Two core pressures impact millennials today – the post recession economy and the digital world, leading to a rise of resilience and flexibility in their behaviour – two attributes brands themselves must mimic in order to stay relevant, according to industry experts.
The finding is the second key insight from Bauer Knowledge: The Millennials Chapter, a landmark piece of research from Bauer Media. The Drum has been discussing the resulting insight with agencies to understand how it relates to them and the brands they represent.
Lise Pinnell, AnalogFolk London head of planning, says: “Millennials have grown up in a world of juxtapositions. Crisis on the one hand – Iraq, global warming, 9/11, the recession – and opportunity on the other – there’s a bigger global economy to be a part of and a ubiquity of technology.”
Such new world order has led millennials to have very different value expectations, suggests Daria Taylor, co-founder of youth insights agency Talented Heads.
“Creativity, innovation, forward thinking and flexibility are very important to them," she says. “It’s just as important for brands to realise this internally as they hire the next generation of young managers as it is for their external communications.”
In other words, perhaps, companies should practice what they preach from the inside out because for this post-recession generation, the ability to adapt is second nature.
Jen Smith, head of planning at Maxus London, says brands must embrace this flexibility at their core. “Often companies and brands make things and expect them to be used in a certain way, but we know that’s increasingly not the case.”
She points to the adoption of text messaging and later Blackberry Messenger as communications tools as early examples of this growing hack trend, and says brands still have much to learn from these digital “test dummy” millennials.
Smith says there is a push-pull nature to today’s millennial lives: on the one hand young people have the right and opportunity to express themselves as never before, yet equally there is a need for validation and “seeking likes”.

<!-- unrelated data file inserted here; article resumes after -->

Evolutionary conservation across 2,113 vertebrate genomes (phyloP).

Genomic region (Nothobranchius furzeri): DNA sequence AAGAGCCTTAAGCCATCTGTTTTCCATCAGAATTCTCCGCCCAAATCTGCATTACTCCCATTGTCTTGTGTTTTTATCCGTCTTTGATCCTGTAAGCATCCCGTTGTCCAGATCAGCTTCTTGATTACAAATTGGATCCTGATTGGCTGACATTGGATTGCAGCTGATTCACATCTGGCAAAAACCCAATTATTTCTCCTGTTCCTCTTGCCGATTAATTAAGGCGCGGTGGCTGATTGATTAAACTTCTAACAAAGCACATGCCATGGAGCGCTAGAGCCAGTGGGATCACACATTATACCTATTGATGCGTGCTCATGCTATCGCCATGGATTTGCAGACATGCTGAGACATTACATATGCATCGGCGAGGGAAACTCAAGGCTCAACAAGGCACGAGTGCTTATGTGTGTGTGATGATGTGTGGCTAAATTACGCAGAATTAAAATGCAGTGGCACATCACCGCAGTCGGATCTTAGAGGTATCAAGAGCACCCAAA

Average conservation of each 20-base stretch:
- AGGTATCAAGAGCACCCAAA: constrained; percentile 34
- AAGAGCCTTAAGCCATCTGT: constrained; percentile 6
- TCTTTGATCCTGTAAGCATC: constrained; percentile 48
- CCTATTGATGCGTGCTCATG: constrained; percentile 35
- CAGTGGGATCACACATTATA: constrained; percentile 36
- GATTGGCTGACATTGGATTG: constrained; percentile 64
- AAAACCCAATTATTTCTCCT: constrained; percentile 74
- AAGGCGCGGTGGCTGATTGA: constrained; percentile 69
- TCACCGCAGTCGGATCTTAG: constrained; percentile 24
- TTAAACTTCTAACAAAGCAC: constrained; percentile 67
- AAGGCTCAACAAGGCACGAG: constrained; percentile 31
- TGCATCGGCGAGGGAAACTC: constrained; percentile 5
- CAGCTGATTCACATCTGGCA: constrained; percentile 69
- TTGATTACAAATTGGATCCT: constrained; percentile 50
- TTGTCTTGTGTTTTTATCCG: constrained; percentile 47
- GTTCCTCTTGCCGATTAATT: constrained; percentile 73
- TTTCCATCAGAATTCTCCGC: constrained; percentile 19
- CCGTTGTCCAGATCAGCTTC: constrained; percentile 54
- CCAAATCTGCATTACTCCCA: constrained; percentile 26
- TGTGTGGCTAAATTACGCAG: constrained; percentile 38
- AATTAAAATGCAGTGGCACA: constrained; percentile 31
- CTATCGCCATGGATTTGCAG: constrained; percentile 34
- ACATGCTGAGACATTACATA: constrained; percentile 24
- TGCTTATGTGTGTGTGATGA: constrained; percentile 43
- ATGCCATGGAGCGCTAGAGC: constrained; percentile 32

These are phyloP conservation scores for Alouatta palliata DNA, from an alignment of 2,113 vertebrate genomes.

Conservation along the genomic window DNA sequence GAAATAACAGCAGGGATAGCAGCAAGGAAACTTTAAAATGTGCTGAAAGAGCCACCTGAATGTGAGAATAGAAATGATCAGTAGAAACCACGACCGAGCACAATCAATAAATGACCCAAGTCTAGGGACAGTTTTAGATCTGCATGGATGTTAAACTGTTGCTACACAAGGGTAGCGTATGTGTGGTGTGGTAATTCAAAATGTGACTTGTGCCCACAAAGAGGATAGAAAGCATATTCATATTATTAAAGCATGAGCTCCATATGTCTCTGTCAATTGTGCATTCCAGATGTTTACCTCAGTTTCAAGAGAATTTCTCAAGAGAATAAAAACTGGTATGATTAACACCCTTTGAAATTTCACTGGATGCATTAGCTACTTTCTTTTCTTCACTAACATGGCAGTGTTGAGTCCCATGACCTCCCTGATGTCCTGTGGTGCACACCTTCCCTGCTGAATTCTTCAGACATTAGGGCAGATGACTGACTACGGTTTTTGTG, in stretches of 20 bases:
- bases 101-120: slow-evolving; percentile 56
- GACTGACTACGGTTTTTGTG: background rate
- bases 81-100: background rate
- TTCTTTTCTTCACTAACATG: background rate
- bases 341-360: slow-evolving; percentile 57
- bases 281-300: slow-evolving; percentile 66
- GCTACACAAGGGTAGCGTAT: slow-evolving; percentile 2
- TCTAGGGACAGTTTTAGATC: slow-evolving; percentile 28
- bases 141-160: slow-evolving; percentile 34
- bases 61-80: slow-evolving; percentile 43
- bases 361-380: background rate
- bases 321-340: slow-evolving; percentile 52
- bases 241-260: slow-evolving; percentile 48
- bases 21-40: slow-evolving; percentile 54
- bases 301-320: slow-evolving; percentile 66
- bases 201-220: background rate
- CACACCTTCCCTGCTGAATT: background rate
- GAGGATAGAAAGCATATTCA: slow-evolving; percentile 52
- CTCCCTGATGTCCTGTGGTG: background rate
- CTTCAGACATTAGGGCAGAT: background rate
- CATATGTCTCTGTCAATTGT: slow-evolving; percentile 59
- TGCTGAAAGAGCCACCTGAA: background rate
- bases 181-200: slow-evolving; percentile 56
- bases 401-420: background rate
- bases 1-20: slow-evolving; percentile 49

MediaCom’s director of real world research Pauline Robson concurs. “Our own research with this audience corroborates Bauer’s findings,” she says. The proliferation of content and social media updates they are exposed to and feel the need to respond to on a daily basis is huge.”
Robson says this is leading to a huge amount of distraction with nearly half agreeing that technology is a major source of distraction in their lives, adding: “And millennials are actually more likely than the baby boomer generation to agree that they feel overwhelmed by technology.”
For Matt Boffey, founder of strategy and innovation agency London Strategy Unit this generational angst goes beyond the technology itself to the effect it has on their psyches.
“In social media, many millennials are creating an idealized version of themselves,” he says. “But the reality is very different: many are unsure of their place in the world and their internal lives aren’t always reflected in the content they create."
“Commentators used to complain about how advertising promoted feelings of low self esteem - the imagery was unrealistic and the lifestyles impossible to obtain - but, at the same time, everyone knew it was a fantasy created and paid for by some brand. Now social media gives rise to similar uneasy feelings - but they’re not as easy to dismiss."
Bauer Knowledge: The Millennial Chapter is funded by Bauer Media but all content is editorially independent, except pieces labelled "brought to you by". Find out more here